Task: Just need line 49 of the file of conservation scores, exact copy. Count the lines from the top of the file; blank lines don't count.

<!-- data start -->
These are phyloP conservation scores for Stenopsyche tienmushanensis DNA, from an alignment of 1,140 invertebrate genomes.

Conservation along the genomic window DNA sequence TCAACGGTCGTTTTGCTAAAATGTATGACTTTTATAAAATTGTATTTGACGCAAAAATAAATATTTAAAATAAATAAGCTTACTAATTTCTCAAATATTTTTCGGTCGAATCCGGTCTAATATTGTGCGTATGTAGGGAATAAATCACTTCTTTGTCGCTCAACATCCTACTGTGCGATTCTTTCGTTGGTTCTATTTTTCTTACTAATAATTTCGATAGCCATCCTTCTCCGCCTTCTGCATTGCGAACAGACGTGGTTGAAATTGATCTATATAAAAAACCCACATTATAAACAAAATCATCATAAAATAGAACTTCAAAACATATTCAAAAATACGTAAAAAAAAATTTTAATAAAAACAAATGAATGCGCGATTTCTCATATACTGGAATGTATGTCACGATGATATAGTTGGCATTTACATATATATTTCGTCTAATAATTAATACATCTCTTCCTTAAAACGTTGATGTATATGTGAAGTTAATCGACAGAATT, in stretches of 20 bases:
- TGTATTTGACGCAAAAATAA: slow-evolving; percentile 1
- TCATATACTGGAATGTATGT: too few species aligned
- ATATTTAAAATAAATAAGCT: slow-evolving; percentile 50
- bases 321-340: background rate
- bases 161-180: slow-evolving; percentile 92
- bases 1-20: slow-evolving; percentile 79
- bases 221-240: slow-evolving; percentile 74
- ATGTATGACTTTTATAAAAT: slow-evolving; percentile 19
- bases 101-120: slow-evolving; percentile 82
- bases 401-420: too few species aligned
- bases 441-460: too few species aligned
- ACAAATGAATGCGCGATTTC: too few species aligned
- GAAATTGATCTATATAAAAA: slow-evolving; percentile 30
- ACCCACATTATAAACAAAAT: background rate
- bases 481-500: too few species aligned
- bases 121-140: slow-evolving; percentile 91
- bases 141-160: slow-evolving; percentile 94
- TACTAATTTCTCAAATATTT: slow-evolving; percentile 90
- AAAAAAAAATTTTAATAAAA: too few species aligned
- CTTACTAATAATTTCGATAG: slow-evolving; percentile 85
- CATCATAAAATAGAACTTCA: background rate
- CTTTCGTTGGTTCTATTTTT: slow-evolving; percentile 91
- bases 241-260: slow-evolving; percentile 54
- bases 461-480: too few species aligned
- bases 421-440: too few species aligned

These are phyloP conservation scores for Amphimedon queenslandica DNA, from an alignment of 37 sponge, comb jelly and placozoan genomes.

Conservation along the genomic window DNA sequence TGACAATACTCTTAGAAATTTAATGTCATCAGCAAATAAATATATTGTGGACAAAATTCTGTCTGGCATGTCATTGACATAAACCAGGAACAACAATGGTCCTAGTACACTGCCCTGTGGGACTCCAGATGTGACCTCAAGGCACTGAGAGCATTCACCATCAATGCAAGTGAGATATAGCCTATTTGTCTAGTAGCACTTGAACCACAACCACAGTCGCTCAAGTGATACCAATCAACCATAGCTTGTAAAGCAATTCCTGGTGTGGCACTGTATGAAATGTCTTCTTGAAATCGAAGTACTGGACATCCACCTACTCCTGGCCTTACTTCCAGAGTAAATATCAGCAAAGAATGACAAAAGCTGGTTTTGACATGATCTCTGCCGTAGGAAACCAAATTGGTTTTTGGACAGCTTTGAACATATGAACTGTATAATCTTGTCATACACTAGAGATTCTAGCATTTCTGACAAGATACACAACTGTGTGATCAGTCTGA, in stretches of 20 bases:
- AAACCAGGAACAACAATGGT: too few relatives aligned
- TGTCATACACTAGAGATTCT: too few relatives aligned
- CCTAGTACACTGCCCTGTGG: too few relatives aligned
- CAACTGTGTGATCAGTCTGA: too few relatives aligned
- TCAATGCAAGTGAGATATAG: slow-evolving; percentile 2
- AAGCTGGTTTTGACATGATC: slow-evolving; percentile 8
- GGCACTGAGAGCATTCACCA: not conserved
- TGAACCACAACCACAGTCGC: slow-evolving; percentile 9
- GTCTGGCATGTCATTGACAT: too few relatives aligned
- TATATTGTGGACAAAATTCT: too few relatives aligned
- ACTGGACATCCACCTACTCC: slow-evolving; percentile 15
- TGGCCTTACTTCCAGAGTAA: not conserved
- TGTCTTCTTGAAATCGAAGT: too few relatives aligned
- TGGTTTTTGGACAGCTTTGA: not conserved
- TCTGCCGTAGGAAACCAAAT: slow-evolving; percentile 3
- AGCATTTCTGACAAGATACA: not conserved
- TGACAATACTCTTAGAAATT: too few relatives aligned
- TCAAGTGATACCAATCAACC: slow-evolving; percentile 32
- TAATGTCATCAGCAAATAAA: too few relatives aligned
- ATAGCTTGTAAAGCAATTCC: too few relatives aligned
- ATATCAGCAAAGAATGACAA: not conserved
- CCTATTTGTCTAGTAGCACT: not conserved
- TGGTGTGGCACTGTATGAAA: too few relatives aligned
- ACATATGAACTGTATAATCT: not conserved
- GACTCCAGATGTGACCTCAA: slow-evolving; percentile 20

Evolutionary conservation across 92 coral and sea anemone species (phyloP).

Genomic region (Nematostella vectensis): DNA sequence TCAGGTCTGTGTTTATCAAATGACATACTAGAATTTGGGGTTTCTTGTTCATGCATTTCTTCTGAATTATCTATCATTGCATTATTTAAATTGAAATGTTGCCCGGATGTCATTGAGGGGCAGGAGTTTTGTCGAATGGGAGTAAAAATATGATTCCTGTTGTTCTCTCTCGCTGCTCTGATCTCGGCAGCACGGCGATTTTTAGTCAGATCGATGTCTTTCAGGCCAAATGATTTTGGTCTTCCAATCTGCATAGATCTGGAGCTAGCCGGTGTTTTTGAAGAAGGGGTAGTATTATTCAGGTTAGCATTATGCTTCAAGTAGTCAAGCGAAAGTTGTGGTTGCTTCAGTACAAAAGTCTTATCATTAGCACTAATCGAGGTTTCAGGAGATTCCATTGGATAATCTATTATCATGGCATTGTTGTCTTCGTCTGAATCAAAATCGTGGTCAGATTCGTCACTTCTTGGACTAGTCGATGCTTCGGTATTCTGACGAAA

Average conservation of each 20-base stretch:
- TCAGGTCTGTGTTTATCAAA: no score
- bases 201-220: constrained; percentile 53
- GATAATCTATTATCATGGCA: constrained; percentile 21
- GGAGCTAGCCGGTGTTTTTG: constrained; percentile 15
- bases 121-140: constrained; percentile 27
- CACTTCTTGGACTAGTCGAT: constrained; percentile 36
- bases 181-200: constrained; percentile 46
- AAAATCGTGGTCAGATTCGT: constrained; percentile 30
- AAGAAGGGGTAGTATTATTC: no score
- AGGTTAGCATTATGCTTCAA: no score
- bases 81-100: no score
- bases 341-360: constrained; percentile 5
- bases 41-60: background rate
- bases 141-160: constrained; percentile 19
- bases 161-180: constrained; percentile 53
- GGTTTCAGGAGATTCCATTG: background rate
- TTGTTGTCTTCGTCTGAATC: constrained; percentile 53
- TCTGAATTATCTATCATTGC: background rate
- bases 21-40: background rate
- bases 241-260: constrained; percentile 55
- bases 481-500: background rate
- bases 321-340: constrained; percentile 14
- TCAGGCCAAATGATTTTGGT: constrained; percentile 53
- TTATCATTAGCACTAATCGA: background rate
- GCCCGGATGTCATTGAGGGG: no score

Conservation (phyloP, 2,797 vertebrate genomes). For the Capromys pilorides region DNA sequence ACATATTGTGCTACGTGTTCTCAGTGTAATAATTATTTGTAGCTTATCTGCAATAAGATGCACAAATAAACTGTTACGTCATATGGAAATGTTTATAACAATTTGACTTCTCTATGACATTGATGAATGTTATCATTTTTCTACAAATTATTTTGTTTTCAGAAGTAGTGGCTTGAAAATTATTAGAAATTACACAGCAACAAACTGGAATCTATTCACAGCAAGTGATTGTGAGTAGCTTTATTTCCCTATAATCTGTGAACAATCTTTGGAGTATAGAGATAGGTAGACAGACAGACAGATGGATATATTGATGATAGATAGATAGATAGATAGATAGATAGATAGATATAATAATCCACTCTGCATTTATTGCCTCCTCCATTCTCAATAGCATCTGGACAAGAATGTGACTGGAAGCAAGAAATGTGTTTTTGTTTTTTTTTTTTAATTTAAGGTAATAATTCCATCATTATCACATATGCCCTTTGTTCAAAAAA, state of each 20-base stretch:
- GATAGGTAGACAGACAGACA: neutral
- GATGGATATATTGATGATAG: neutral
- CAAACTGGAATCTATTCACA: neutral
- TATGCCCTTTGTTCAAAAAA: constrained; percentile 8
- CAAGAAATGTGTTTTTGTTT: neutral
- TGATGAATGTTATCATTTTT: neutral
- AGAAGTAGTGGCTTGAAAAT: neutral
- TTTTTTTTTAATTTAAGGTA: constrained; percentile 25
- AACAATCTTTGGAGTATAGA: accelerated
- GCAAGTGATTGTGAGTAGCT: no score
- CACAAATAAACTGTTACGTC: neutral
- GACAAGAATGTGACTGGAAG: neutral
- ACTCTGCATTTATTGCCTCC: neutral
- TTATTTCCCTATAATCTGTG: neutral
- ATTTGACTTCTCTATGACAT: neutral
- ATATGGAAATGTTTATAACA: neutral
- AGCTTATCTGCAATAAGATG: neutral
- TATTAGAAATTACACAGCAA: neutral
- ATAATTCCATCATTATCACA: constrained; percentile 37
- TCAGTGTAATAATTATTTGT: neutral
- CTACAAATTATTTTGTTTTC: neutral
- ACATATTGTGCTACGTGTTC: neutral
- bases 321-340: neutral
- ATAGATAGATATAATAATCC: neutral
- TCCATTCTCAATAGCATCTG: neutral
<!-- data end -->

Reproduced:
- ATAGCTTGTAAAGCAATTCC: too few relatives aligned